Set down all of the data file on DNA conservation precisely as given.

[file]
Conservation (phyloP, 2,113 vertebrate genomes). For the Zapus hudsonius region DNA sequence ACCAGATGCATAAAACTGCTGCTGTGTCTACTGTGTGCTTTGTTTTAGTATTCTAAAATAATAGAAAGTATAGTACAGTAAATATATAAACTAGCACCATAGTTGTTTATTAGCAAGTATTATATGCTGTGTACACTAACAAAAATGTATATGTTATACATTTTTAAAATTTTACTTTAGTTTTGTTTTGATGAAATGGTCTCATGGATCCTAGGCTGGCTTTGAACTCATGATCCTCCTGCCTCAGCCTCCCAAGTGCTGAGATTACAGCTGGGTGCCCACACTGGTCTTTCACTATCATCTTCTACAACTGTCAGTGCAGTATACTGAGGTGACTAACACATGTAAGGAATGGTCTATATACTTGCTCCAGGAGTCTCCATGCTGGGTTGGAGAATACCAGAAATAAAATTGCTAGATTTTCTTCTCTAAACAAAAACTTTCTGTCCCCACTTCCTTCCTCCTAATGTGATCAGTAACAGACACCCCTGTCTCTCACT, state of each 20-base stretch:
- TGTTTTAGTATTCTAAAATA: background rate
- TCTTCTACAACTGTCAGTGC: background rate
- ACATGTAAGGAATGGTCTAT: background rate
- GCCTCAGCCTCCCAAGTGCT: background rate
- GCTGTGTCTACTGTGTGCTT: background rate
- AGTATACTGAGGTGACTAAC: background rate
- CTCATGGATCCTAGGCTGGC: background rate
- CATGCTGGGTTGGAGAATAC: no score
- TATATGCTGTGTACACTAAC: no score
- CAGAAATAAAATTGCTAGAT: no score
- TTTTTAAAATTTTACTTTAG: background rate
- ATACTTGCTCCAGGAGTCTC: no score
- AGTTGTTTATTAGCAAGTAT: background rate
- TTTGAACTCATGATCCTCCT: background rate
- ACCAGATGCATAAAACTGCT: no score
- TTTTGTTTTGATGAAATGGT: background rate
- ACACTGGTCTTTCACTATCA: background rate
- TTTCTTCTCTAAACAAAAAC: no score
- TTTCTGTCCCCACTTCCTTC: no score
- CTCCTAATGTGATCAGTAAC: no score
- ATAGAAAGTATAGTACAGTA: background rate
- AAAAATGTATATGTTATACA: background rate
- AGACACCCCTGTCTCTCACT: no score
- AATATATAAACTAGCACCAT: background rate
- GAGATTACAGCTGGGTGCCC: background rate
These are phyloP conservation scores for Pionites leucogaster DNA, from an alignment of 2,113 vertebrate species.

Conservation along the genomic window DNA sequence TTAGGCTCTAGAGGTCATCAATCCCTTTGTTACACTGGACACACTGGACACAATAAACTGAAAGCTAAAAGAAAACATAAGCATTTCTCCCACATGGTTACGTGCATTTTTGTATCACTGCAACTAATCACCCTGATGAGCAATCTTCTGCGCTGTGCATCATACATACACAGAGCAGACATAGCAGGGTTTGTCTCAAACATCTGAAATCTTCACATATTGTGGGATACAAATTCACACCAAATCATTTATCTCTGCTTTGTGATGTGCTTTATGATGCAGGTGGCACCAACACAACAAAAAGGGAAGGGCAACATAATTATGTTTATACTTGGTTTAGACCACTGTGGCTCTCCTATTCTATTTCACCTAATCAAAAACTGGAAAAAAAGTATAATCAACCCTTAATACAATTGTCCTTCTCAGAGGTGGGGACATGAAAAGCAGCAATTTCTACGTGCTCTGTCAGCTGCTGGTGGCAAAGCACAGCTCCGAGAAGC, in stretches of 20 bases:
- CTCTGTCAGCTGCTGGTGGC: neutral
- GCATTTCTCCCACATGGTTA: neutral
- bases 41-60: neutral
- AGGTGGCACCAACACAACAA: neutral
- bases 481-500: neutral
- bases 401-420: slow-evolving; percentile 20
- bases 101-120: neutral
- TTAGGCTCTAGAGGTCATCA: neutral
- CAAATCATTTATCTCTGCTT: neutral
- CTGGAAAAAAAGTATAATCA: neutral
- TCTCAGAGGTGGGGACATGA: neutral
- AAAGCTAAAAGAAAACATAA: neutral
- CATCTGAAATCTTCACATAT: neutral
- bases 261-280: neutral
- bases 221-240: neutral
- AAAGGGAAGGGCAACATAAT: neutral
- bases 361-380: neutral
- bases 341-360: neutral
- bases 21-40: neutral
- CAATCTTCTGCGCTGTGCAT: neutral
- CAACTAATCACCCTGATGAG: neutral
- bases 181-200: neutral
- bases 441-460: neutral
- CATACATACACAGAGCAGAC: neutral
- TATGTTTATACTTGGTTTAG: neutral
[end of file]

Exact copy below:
Conservation (phyloP, 2,113 vertebrate genomes). For the Zapus hudsonius region DNA sequence ACCAGATGCATAAAACTGCTGCTGTGTCTACTGTGTGCTTTGTTTTAGTATTCTAAAATAATAGAAAGTATAGTACAGTAAATATATAAACTAGCACCATAGTTGTTTATTAGCAAGTATTATATGCTGTGTACACTAACAAAAATGTATATGTTATACATTTTTAAAATTTTACTTTAGTTTTGTTTTGATGAAATGGTCTCATGGATCCTAGGCTGGCTTTGAACTCATGATCCTCCTGCCTCAGCCTCCCAAGTGCTGAGATTACAGCTGGGTGCCCACACTGGTCTTTCACTATCATCTTCTACAACTGTCAGTGCAGTATACTGAGGTGACTAACACATGTAAGGAATGGTCTATATACTTGCTCCAGGAGTCTCCATGCTGGGTTGGAGAATACCAGAAATAAAATTGCTAGATTTTCTTCTCTAAACAAAAACTTTCTGTCCCCACTTCCTTCCTCCTAATGTGATCAGTAACAGACACCCCTGTCTCTCACT, state of each 20-base stretch:
- TGTTTTAGTATTCTAAAATA: background rate
- TCTTCTACAACTGTCAGTGC: background rate
- ACATGTAAGGAATGGTCTAT: background rate
- GCCTCAGCCTCCCAAGTGCT: background rate
- GCTGTGTCTACTGTGTGCTT: background rate
- AGTATACTGAGGTGACTAAC: background rate
- CTCATGGATCCTAGGCTGGC: background rate
- CATGCTGGGTTGGAGAATAC: no score
- TATATGCTGTGTACACTAAC: no score
- CAGAAATAAAATTGCTAGAT: no score
- TTTTTAAAATTTTACTTTAG: background rate
- ATACTTGCTCCAGGAGTCTC: no score
- AGTTGTTTATTAGCAAGTAT: background rate
- TTTGAACTCATGATCCTCCT: background rate
- ACCAGATGCATAAAACTGCT: no score
- TTTTGTTTTGATGAAATGGT: background rate
- ACACTGGTCTTTCACTATCA: background rate
- TTTCTTCTCTAAACAAAAAC: no score
- TTTCTGTCCCCACTTCCTTC: no score
- CTCCTAATGTGATCAGTAAC: no score
- ATAGAAAGTATAGTACAGTA: background rate
- AAAAATGTATATGTTATACA: background rate
- AGACACCCCTGTCTCTCACT: no score
- AATATATAAACTAGCACCAT: background rate
- GAGATTACAGCTGGGTGCCC: background rate
These are phyloP conservation scores for Pionites leucogaster DNA, from an alignment of 2,113 vertebrate species.

Conservation along the genomic window DNA sequence TTAGGCTCTAGAGGTCATCAATCCCTTTGTTACACTGGACACACTGGACACAATAAACTGAAAGCTAAAAGAAAACATAAGCATTTCTCCCACATGGTTACGTGCATTTTTGTATCACTGCAACTAATCACCCTGATGAGCAATCTTCTGCGCTGTGCATCATACATACACAGAGCAGACATAGCAGGGTTTGTCTCAAACATCTGAAATCTTCACATATTGTGGGATACAAATTCACACCAAATCATTTATCTCTGCTTTGTGATGTGCTTTATGATGCAGGTGGCACCAACACAACAAAAAGGGAAGGGCAACATAATTATGTTTATACTTGGTTTAGACCACTGTGGCTCTCCTATTCTATTTCACCTAATCAAAAACTGGAAAAAAAGTATAATCAACCCTTAATACAATTGTCCTTCTCAGAGGTGGGGACATGAAAAGCAGCAATTTCTACGTGCTCTGTCAGCTGCTGGTGGCAAAGCACAGCTCCGAGAAGC, in stretches of 20 bases:
- CTCTGTCAGCTGCTGGTGGC: neutral
- GCATTTCTCCCACATGGTTA: neutral
- bases 41-60: neutral
- AGGTGGCACCAACACAACAA: neutral
- bases 481-500: neutral
- bases 401-420: slow-evolving; percentile 20
- bases 101-120: neutral
- TTAGGCTCTAGAGGTCATCA: neutral
- CAAATCATTTATCTCTGCTT: neutral
- CTGGAAAAAAAGTATAATCA: neutral
- TCTCAGAGGTGGGGACATGA: neutral
- AAAGCTAAAAGAAAACATAA: neutral
- CATCTGAAATCTTCACATAT: neutral
- bases 261-280: neutral
- bases 221-240: neutral
- AAAGGGAAGGGCAACATAAT: neutral
- bases 361-380: neutral
- bases 341-360: neutral
- bases 21-40: neutral
- CAATCTTCTGCGCTGTGCAT: neutral
- CAACTAATCACCCTGATGAG: neutral
- bases 181-200: neutral
- bases 441-460: neutral
- CATACATACACAGAGCAGAC: neutral
- TATGTTTATACTTGGTTTAG: neutral